Aida - May 2013



Extracts from a review byRoddie Dunnett

In 1951, Royal Opera singer, teacher and conductor Audrey Langford and producer Ande Anderson, later Covent Garden's Director of Productions, amassed an ensemble for the postwar Festival of Britain. From this sprang Kentish Opera. Working with some top directors (John Cox, John Copley and Colin Graham) and conductors (Alex Ingram, and their present patron, David Parry) landed Kentish Opera in the near-top bracket: up there with Dorset, Buxton and Longborough.

Verdi's Aida is no newcomer to their vast repertoire which also includes Nabucco; a shivering, top-class Rigoletto; The Force of Destiny, Macbeth, La Traviata. They produced an exemplary Orpheus in the Underworld in 2009. English opera flourished early on: Riders to the Sea (Vaughan Williams/J. M. Synge), Sir John in Love (also VW), and Ethel Smyth's The Boatwains's Mate. Theirs is a track record to envy.
Toby Scholz is a tenor of hefty repertoire, His voice rode attractively over the full chorus - no mean feat, for Kentish Opera choruses are impressive, meaty affairs.

The ceremonial scenes in praise of the god Ptah, featuring a large chorus resplendently choreographed, were vital and energised. The dances (the staggeringly experienced Terry John Bates, manipulating seven girl dancers) are beautifully blocked and skillfully executed. The visuals hum with life. Soprano Wolk-Lewanowicz has the attacking power to pull off Mozart's blazing Donna Anna; and though her acting offers nothing feisty here, when she lets rip she shines: exciting, galvanising, electrifying even: vocally every inch an Aida.

Enid Strutt's set - she has created well over 40 for this company - has its strengths but also some drawbacks. Reliance on a single set of central steps limited the scope for inventive movement. Far more impressive were Carol Stevenson's costumes - some of the chorus ones superb, the warriors' well-researched.

The detail beamed out from Robyn Sevastos' orchestra, like the oboe hugging Radames' 'Céleste Aida'. I'd have loved to hear Swedish bass-baritone Håkan Vramsmo, a singer of great charisma and with a voice to die for, sing Amonasro, captive king of the Nubians and Aida's father.

I needn't have worried. Vramsmo alternated Mark Saberton, one of the most impressive character singers of his generation: a major star this, or any, company should forthwith engage to sing Verdi's (or Salieri's) Falstaff, for he is tailor-made for the role. Saberton's seething arrival amid imprisoned entourage lifted this Aida onto an entire new plane. Here is a singer whose talent and experience place him on a European, even worldwide, plane. The voice, like the persona, are stupendous. Saberton knows how to produce the notes, and to mould them: he delivers them with astounding authority, firmness and ferocity. Rolling those mesmerising, suffering eyes, Saberton (he was Kentish Opera's vile, beastly Rigoletto) is an electrifying performer to watch and a sensational one to hear. It's his performance that puts this Aida into the realm of a great production.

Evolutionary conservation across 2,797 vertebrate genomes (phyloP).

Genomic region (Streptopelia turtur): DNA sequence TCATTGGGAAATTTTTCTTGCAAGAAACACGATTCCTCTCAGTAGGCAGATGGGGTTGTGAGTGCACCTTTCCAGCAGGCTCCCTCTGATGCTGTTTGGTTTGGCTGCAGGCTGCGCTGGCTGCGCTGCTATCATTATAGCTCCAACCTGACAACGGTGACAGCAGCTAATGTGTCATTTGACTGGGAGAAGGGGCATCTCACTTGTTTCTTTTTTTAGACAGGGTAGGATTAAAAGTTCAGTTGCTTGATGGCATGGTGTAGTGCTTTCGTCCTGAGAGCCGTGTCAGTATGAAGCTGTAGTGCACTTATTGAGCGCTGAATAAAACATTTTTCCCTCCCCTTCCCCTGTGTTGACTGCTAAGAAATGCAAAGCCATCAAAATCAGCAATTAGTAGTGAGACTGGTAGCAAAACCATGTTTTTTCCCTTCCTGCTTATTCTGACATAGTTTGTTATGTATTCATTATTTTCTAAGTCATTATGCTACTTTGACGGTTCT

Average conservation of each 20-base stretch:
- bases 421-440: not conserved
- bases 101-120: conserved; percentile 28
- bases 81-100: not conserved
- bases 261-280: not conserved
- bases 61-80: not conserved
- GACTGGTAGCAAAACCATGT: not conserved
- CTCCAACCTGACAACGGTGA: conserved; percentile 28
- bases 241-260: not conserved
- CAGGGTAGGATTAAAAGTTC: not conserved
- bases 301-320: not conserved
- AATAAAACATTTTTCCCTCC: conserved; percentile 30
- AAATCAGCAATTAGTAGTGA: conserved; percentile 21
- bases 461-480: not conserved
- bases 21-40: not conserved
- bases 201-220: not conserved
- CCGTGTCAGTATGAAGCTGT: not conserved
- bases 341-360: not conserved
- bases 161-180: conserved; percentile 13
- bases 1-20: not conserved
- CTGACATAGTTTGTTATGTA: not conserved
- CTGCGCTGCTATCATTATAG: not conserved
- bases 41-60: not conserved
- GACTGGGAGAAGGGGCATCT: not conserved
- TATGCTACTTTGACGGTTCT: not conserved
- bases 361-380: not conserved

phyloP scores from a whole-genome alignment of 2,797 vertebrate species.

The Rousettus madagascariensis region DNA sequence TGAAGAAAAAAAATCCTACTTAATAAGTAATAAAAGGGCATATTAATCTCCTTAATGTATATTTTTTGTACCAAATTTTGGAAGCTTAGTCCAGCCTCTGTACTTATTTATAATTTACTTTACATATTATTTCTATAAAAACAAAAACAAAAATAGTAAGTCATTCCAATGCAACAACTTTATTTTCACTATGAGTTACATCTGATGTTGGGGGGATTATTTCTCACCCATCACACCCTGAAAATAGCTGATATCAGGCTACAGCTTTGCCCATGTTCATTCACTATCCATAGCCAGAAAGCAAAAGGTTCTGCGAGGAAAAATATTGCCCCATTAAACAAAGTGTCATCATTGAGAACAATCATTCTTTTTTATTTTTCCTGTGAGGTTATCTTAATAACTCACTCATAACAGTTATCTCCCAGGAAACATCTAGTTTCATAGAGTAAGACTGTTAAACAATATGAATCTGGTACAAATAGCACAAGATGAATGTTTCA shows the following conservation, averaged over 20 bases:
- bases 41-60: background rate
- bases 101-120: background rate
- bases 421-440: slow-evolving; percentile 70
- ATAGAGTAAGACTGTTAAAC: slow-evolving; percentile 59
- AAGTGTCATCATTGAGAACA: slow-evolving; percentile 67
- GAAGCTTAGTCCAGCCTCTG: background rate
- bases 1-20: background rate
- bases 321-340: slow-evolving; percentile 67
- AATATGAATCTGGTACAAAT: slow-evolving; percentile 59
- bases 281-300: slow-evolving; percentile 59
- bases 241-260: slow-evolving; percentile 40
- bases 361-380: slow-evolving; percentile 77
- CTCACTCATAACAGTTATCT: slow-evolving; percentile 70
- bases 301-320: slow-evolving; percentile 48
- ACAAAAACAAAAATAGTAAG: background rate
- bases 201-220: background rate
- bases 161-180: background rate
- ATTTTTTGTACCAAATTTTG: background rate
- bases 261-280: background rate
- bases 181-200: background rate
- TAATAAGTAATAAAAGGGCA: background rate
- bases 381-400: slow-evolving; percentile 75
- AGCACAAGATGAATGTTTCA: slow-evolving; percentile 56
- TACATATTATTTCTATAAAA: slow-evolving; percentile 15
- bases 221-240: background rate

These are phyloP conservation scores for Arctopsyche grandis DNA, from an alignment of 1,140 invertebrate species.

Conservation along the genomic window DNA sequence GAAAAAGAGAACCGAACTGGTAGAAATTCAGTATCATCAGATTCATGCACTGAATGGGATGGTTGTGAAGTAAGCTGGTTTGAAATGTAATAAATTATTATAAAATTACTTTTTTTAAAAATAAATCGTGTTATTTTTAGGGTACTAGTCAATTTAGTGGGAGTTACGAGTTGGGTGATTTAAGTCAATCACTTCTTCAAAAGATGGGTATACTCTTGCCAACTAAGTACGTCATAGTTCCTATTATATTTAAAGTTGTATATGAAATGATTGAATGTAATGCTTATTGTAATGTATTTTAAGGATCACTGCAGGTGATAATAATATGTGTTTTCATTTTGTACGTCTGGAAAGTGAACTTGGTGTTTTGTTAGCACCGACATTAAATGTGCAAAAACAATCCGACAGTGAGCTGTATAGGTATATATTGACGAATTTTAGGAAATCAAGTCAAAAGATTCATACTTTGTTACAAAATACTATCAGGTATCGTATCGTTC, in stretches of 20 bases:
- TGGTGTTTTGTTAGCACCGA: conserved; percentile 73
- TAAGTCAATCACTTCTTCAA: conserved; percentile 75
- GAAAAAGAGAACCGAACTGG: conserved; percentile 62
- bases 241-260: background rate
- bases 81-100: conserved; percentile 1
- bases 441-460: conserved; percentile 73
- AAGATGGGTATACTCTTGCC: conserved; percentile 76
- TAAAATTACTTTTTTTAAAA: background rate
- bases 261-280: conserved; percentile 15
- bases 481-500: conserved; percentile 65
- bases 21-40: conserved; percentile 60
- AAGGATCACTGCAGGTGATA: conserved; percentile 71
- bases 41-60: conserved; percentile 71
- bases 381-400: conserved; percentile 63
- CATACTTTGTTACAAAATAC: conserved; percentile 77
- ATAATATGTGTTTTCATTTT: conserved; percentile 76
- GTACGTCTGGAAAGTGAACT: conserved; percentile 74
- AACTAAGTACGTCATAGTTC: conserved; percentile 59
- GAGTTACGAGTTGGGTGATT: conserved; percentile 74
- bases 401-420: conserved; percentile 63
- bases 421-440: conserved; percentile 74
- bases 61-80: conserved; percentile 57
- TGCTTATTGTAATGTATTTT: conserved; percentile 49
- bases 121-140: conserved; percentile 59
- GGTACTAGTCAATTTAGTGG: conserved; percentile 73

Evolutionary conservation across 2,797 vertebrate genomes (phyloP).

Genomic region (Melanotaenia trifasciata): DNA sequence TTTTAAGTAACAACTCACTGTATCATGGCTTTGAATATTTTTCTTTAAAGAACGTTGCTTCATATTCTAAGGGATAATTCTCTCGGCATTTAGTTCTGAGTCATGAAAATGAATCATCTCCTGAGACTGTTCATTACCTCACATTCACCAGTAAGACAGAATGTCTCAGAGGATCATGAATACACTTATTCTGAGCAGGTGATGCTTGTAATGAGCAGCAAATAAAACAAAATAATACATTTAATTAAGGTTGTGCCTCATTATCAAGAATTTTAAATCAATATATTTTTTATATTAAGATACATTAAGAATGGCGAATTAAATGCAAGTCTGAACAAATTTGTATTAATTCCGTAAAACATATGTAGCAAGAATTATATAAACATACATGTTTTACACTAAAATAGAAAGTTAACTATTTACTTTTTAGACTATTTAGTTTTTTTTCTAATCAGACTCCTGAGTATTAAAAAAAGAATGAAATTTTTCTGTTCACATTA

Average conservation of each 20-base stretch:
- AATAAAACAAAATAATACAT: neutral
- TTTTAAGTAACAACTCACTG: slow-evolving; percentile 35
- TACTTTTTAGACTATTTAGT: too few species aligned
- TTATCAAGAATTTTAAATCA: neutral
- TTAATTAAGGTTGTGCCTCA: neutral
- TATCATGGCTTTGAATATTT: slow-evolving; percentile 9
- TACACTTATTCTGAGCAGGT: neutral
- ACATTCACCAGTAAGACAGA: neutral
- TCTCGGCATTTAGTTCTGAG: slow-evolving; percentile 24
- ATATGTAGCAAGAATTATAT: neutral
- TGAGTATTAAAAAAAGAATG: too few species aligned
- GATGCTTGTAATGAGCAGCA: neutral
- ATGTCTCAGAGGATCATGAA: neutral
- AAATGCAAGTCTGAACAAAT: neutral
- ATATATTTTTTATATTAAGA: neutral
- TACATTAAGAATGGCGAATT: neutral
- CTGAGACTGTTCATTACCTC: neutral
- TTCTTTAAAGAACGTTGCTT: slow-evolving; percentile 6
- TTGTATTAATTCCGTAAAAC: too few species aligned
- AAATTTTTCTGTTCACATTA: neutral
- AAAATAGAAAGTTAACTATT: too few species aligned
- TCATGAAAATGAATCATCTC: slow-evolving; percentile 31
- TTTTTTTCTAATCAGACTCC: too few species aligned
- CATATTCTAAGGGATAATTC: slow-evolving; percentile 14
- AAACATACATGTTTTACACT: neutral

Extracts from a review by Pippa Hare

Kentish Opera once again produced a splendid 'show' for their sixtieth anniversary year with a production of AIDA by Giuseppi Verdi, first performed in 1869 at the Italian Theatre in Cairo. What a giant task it must have been for Sally Langford but her expert direction shone through. Terry John Bates whose responsibility it was to inspire the dancers in their routines produced a very polished result and what scope there was for Carol Stevenson who designed the terrific costumes

The colours in particular in Scene 2, The City of Thebes were vivid, especially the bright emerald green of the dancing girls' costumes and their giant gold 'fans' were a visual delight. With the whole cast on stage all slotting in like a human jigsaw, and each performer adding to the whole was a sight to see. Terry John Bates did a great job, enhanced by Carol Stevenson's wonderful costumes.

To pick out just a few of the singers, firstly I have to mention Mark Saberton (Amanasro) whose strong clear baritone voice was a joy to hear. The tenor Toby Sholtz as Radames managed his long part well and produced a good clear sound. Laura Wolk-Lewanowicz played a sensitive Aida and managed well to sustain her long arias and with ease. The orchestra, under the direction of Robyn Sevastos, tucked away in their little pit, produced a very pleasing sound, never too loud, keeping just 'underneath' the singers. A special mention should be given for the trumpeters, Alex Cromwell and Matilda Lloyd.

I should also like to congratulate Graham Copeland for his excellent programme design.